How Do We Relate to the Current Mass Protests Against Police Crimes?

By Frank Chapman

National Alliance Against Racism and Political Repression

What does this spontaneous uprising of the masses tell us and how does it relate to our historic struggle for community control of the police?

Of course the most obvious place to start is that this mass uprising is the manifestation of a new awakening of the people to the gross racist injustices that exist in our country.

But isn’t it also a break away from the slavish submission to police and government authorities on the question of racist repression? This uprising is an expression of the mistrust created by an unjust and broken criminal justice system. Spontaneous movements by their very nature are not consciously based on an understanding of the necessity of collective resistance to bring about systemic changes.

The present protest arise out of anger and outrage, their initial stages are outbursts characterized more by desperation and disgust than by organized struggle. At least this is how it seemingly jumped off in Ferguson on a hot day in August.

First the revolts that began in Ferguson were clearly the resistance of African Americans to racist repression and its underlying oppression. In fact it is so obvious to so many that the Black people of Ferguson were justly outraged. How else can one explain the mass outpouring of support from all strands of the peoples’ progressive movement in the United States and around the world?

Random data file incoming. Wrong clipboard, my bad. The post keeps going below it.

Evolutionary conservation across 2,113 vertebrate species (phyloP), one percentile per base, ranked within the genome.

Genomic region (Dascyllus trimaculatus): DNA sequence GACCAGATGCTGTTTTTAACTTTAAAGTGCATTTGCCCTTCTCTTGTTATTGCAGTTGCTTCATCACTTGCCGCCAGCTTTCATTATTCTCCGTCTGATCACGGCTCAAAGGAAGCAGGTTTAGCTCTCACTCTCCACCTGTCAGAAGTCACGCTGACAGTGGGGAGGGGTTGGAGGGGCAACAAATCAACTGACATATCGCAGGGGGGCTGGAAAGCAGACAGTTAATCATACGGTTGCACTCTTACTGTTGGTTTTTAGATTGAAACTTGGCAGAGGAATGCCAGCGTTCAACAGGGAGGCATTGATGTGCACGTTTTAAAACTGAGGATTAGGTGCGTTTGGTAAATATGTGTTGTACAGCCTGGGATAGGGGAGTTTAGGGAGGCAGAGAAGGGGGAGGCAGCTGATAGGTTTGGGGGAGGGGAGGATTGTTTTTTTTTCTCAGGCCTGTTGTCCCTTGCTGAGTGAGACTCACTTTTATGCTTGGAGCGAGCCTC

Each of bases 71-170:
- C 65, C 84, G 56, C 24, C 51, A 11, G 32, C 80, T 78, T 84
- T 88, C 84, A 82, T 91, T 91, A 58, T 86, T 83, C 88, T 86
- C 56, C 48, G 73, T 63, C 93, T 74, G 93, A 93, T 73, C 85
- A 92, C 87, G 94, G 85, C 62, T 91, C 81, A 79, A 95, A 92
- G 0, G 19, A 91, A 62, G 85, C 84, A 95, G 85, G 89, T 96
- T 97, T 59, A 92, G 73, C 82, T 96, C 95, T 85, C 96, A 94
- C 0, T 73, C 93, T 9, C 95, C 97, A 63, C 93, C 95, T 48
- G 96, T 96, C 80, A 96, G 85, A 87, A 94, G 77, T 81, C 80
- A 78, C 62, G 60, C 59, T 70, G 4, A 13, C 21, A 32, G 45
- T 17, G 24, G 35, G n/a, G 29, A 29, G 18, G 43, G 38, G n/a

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Organizers Who Met With Obama See Meeting as Affirmation That Movement Against Police Violence is Working

By Kevin Gosztola

Dec 2, 2014 – President Barack Obama, Vice President Joe Biden and Attorney General Eric Holder met with seven black and Latino organizers yesterday to discuss police violence in not just Ferguson, Missouri, but throughout the country. Following the meeting, Obama announced some steps his administration would be taking to address some of the issues raised. Organizers who participated in the meeting responded to the announced steps.

Obama announced there would be a task force that will “reach out and listen to law enforcement and community activists and other stakeholders.” After 90 days, a report with “concrete recommendations, including best practices for communities where law enforcement and neighborhoods are working well together” will be provided to Obama.